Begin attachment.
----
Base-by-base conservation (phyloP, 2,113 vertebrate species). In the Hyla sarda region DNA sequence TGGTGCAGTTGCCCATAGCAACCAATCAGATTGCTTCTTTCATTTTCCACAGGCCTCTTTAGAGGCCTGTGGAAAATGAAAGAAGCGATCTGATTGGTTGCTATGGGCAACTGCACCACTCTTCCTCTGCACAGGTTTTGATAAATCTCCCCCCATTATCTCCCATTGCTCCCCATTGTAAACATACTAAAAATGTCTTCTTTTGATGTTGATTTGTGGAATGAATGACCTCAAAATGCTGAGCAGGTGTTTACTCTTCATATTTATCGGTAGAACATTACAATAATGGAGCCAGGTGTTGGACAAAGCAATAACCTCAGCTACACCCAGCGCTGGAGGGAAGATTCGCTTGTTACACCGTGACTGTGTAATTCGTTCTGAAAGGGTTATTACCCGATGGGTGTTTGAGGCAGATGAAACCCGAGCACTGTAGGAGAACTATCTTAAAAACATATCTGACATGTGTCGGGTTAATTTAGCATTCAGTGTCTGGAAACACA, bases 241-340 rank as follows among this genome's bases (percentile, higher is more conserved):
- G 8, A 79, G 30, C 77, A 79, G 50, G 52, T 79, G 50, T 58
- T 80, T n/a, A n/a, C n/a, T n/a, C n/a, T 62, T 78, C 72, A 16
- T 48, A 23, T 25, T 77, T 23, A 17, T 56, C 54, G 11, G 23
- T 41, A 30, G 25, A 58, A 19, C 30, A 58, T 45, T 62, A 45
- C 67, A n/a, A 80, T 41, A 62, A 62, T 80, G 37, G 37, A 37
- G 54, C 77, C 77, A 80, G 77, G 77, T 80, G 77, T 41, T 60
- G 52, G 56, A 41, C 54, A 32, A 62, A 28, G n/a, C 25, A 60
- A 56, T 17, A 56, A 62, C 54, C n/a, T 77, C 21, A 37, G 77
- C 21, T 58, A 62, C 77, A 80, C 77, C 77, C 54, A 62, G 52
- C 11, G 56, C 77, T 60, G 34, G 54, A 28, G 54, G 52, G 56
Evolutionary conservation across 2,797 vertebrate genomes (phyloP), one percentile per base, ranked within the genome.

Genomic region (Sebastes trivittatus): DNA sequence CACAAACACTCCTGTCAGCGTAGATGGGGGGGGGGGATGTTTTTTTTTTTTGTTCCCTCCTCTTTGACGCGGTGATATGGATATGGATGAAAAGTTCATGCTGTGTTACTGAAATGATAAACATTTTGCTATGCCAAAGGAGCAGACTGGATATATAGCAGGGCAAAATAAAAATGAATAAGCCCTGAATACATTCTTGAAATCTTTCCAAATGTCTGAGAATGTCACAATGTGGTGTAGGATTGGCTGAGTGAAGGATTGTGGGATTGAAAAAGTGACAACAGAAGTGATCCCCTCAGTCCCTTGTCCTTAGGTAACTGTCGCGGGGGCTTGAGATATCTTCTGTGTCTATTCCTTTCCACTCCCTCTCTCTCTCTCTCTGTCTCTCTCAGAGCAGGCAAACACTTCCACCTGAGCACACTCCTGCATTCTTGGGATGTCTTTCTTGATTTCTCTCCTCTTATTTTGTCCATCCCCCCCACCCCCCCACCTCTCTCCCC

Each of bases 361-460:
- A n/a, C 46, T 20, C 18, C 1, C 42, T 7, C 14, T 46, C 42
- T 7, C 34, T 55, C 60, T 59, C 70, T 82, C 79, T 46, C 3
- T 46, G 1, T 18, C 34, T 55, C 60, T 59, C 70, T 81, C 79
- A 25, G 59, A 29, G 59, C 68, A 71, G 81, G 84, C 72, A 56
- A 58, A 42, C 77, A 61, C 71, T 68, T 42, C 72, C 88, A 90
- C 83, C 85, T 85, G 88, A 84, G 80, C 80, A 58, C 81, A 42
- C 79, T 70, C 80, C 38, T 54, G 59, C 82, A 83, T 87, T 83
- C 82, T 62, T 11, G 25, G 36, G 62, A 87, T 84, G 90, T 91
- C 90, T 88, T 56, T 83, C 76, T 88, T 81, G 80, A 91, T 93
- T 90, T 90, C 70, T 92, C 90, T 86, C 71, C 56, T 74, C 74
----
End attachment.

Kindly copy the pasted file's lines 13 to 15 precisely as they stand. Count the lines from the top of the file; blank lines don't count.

Genomic region (Sebastes trivittatus): DNA sequence CACAAACACTCCTGTCAGCGTAGATGGGGGGGGGGGATGTTTTTTTTTTTTGTTCCCTCCTCTTTGACGCGGTGATATGGATATGGATGAAAAGTTCATGCTGTGTTACTGAAATGATAAACATTTTGCTATGCCAAAGGAGCAGACTGGATATATAGCAGGGCAAAATAAAAATGAATAAGCCCTGAATACATTCTTGAAATCTTTCCAAATGTCTGAGAATGTCACAATGTGGTGTAGGATTGGCTGAGTGAAGGATTGTGGGATTGAAAAAGTGACAACAGAAGTGATCCCCTCAGTCCCTTGTCCTTAGGTAACTGTCGCGGGGGCTTGAGATATCTTCTGTGTCTATTCCTTTCCACTCCCTCTCTCTCTCTCTCTGTCTCTCTCAGAGCAGGCAAACACTTCCACCTGAGCACACTCCTGCATTCTTGGGATGTCTTTCTTGATTTCTCTCCTCTTATTTTGTCCATCCCCCCCACCCCCCCACCTCTCTCCCC

Each of bases 361-460:
- A n/a, C 46, T 20, C 18, C 1, C 42, T 7, C 14, T 46, C 42